(2) If the employee refuses to attempt the proffered job, then the employer may unilaterally suspend benefits upon filing with the board the appropriate form with supporting documentation of the release to return to work with restrictions by the authorized treating physician, the tender of a suitable job within those restrictions, and a statement that the employee did not attempt the proffered job.   Under those circumstances, the burden shall shift to the employee to prove continuing entitlement to benefits.

The Georgia Supreme Court has directly addressed this Code section in City of Adel v. Wise, 261 Ga. 53, 401 S.E.2d 522 (1991):

The test of OCGA § 34-9-240 is two-pronged.   The board must first determine whether the employment offered by the employer and refused by the employee is suitable to the capacity of the employee.   If the board finds that the proffered employment is suitable within the meaning of the statute, the employee is not entitled to compensation during the continuance of his refusal to work unless in the opinion of the board such refusal was justified.   The cases make it clear that the phrase “suitable to his capacity” refers to the employee's capacity or ability to perform the work within his physical limitations or restrictions.

(Citations and punctuation omitted.)  Id. at 54-55, 401 S.E.2d 522.   The superior court was therefore correct in its determination that the Board erred in determining that the proffered work was not “suitable to [Martines's] capacity.”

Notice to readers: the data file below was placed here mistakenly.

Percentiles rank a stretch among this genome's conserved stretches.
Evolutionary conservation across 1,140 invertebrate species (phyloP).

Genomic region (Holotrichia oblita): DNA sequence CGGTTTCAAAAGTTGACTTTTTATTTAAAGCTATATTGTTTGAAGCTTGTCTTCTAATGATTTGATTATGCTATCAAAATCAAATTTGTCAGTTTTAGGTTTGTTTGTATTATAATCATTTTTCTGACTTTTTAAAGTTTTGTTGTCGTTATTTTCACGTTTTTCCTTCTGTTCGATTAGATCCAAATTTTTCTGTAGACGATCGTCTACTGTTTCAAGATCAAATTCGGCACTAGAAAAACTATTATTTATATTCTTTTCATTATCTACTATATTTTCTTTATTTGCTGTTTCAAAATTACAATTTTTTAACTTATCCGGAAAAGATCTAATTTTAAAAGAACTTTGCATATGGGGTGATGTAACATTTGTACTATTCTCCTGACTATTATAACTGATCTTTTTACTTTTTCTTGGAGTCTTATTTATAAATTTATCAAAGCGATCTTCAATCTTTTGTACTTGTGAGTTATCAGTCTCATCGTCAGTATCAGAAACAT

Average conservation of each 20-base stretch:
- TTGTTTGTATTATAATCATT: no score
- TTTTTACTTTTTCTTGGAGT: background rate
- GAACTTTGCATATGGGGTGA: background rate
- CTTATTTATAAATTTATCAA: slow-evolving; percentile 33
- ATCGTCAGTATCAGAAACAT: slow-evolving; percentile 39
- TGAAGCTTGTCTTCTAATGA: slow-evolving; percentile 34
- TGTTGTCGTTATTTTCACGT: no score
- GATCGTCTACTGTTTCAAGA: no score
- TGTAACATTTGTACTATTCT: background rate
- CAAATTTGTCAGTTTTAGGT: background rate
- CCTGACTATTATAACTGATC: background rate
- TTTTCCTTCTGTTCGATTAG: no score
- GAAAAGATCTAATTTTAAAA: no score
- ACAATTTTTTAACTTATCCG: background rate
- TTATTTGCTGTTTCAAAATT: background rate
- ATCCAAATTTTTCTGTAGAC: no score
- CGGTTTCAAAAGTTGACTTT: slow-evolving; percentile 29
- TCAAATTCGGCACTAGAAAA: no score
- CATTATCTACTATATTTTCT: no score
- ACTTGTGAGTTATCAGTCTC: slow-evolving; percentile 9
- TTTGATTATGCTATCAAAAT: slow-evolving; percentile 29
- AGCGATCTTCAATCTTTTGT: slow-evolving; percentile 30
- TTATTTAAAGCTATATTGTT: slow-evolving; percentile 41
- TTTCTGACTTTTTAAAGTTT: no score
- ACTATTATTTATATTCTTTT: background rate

We must next address whether Martines's refusal of the work was justified.   While OCGA § 34-9-240(a) vests discretion in the Board to determine whether a refusal of work is justified, that discretion has been explicitly limited by the Georgia Supreme Court, a limitation which we as an intermediate appellate court must follow.   For a refusal to be justified, it “must relate to the physical capacity of the employee to perform the job;  the employee's ability or skill to perform the job;  or factors such as geographic relocation or travel conditions which would disrupt the employee's life.”   Wise, supra, 261 Ga. at 56, 401 S.E.2d 522.   An “employee's refusal to accept employment must relate, in some manner, to his physical capacity or his ability to perform the job in order for his refusal to be justified within the meaning of OCGA § 34-9-240.”  Id. at 55, 401 S.E.2d 522.